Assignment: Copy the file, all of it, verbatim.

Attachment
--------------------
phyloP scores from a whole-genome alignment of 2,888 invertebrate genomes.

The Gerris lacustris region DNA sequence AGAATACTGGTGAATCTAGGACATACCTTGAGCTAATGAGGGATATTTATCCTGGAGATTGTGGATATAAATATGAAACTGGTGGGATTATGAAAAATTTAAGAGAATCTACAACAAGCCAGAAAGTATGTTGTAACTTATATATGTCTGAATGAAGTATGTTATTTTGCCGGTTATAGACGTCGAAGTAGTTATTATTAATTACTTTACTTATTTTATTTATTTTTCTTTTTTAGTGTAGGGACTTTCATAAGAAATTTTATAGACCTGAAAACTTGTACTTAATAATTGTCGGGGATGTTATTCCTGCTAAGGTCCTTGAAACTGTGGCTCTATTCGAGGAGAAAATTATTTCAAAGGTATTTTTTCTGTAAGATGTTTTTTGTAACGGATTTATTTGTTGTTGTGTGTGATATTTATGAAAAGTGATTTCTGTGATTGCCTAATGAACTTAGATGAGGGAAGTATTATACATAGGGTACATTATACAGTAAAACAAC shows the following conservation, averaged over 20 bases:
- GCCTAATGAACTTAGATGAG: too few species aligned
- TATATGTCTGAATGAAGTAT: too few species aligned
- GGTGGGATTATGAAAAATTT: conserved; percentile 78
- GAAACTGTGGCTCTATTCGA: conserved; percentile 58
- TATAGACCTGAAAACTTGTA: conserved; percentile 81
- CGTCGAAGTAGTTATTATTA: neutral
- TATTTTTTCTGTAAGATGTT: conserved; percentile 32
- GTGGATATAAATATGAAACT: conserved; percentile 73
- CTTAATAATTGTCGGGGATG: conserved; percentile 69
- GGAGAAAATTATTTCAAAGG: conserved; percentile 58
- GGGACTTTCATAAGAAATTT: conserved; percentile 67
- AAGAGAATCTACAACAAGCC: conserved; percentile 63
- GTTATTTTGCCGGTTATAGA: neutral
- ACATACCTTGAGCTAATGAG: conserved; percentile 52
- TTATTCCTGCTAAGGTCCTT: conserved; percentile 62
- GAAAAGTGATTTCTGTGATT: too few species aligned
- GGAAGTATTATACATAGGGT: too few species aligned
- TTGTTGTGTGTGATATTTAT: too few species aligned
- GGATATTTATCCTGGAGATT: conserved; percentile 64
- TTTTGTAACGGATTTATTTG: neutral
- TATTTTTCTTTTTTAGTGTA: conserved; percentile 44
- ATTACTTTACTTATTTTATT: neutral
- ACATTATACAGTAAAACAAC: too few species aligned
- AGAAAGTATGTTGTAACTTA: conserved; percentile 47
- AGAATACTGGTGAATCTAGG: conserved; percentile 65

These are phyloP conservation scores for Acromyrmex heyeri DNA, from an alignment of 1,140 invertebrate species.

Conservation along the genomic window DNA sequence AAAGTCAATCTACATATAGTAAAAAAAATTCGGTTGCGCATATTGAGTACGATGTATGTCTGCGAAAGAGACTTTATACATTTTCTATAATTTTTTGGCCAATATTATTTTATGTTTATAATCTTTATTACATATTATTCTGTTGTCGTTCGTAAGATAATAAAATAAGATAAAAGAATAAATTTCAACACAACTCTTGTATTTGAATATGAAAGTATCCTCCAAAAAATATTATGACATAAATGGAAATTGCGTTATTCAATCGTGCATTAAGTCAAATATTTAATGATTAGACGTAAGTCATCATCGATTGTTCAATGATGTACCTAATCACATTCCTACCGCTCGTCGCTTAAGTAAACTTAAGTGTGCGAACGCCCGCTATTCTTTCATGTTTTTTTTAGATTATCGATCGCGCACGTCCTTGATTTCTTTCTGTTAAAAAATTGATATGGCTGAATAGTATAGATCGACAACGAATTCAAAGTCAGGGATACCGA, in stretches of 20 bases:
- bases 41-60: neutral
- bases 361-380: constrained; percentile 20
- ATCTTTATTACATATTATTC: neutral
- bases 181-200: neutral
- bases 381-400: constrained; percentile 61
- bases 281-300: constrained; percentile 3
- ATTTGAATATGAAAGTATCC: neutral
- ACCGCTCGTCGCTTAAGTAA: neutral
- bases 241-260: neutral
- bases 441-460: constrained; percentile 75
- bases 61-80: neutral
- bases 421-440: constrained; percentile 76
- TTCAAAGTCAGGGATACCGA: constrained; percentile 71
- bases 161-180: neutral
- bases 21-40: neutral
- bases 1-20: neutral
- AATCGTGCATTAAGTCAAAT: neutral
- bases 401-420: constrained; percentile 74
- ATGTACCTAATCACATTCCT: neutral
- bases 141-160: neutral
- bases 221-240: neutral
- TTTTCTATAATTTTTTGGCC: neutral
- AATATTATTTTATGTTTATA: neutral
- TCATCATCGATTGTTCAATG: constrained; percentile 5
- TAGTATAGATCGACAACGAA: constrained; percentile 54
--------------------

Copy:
phyloP scores from a whole-genome alignment of 2,888 invertebrate genomes.

The Gerris lacustris region DNA sequence AGAATACTGGTGAATCTAGGACATACCTTGAGCTAATGAGGGATATTTATCCTGGAGATTGTGGATATAAATATGAAACTGGTGGGATTATGAAAAATTTAAGAGAATCTACAACAAGCCAGAAAGTATGTTGTAACTTATATATGTCTGAATGAAGTATGTTATTTTGCCGGTTATAGACGTCGAAGTAGTTATTATTAATTACTTTACTTATTTTATTTATTTTTCTTTTTTAGTGTAGGGACTTTCATAAGAAATTTTATAGACCTGAAAACTTGTACTTAATAATTGTCGGGGATGTTATTCCTGCTAAGGTCCTTGAAACTGTGGCTCTATTCGAGGAGAAAATTATTTCAAAGGTATTTTTTCTGTAAGATGTTTTTTGTAACGGATTTATTTGTTGTTGTGTGTGATATTTATGAAAAGTGATTTCTGTGATTGCCTAATGAACTTAGATGAGGGAAGTATTATACATAGGGTACATTATACAGTAAAACAAC shows the following conservation, averaged over 20 bases:
- GCCTAATGAACTTAGATGAG: too few species aligned
- TATATGTCTGAATGAAGTAT: too few species aligned
- GGTGGGATTATGAAAAATTT: conserved; percentile 78
- GAAACTGTGGCTCTATTCGA: conserved; percentile 58
- TATAGACCTGAAAACTTGTA: conserved; percentile 81
- CGTCGAAGTAGTTATTATTA: neutral
- TATTTTTTCTGTAAGATGTT: conserved; percentile 32
- GTGGATATAAATATGAAACT: conserved; percentile 73
- CTTAATAATTGTCGGGGATG: conserved; percentile 69
- GGAGAAAATTATTTCAAAGG: conserved; percentile 58
- GGGACTTTCATAAGAAATTT: conserved; percentile 67
- AAGAGAATCTACAACAAGCC: conserved; percentile 63
- GTTATTTTGCCGGTTATAGA: neutral
- ACATACCTTGAGCTAATGAG: conserved; percentile 52
- TTATTCCTGCTAAGGTCCTT: conserved; percentile 62
- GAAAAGTGATTTCTGTGATT: too few species aligned
- GGAAGTATTATACATAGGGT: too few species aligned
- TTGTTGTGTGTGATATTTAT: too few species aligned
- GGATATTTATCCTGGAGATT: conserved; percentile 64
- TTTTGTAACGGATTTATTTG: neutral
- TATTTTTCTTTTTTAGTGTA: conserved; percentile 44
- ATTACTTTACTTATTTTATT: neutral
- ACATTATACAGTAAAACAAC: too few species aligned
- AGAAAGTATGTTGTAACTTA: conserved; percentile 47
- AGAATACTGGTGAATCTAGG: conserved; percentile 65

These are phyloP conservation scores for Acromyrmex heyeri DNA, from an alignment of 1,140 invertebrate species.

Conservation along the genomic window DNA sequence AAAGTCAATCTACATATAGTAAAAAAAATTCGGTTGCGCATATTGAGTACGATGTATGTCTGCGAAAGAGACTTTATACATTTTCTATAATTTTTTGGCCAATATTATTTTATGTTTATAATCTTTATTACATATTATTCTGTTGTCGTTCGTAAGATAATAAAATAAGATAAAAGAATAAATTTCAACACAACTCTTGTATTTGAATATGAAAGTATCCTCCAAAAAATATTATGACATAAATGGAAATTGCGTTATTCAATCGTGCATTAAGTCAAATATTTAATGATTAGACGTAAGTCATCATCGATTGTTCAATGATGTACCTAATCACATTCCTACCGCTCGTCGCTTAAGTAAACTTAAGTGTGCGAACGCCCGCTATTCTTTCATGTTTTTTTTAGATTATCGATCGCGCACGTCCTTGATTTCTTTCTGTTAAAAAATTGATATGGCTGAATAGTATAGATCGACAACGAATTCAAAGTCAGGGATACCGA, in stretches of 20 bases:
- bases 41-60: neutral
- bases 361-380: constrained; percentile 20
- ATCTTTATTACATATTATTC: neutral
- bases 181-200: neutral
- bases 381-400: constrained; percentile 61
- bases 281-300: constrained; percentile 3
- ATTTGAATATGAAAGTATCC: neutral
- ACCGCTCGTCGCTTAAGTAA: neutral
- bases 241-260: neutral
- bases 441-460: constrained; percentile 75
- bases 61-80: neutral
- bases 421-440: constrained; percentile 76
- TTCAAAGTCAGGGATACCGA: constrained; percentile 71
- bases 161-180: neutral
- bases 21-40: neutral
- bases 1-20: neutral
- AATCGTGCATTAAGTCAAAT: neutral
- bases 401-420: constrained; percentile 74
- ATGTACCTAATCACATTCCT: neutral
- bases 141-160: neutral
- bases 221-240: neutral
- TTTTCTATAATTTTTTGGCC: neutral
- AATATTATTTTATGTTTATA: neutral
- TCATCATCGATTGTTCAATG: constrained; percentile 5
- TAGTATAGATCGACAACGAA: constrained; percentile 54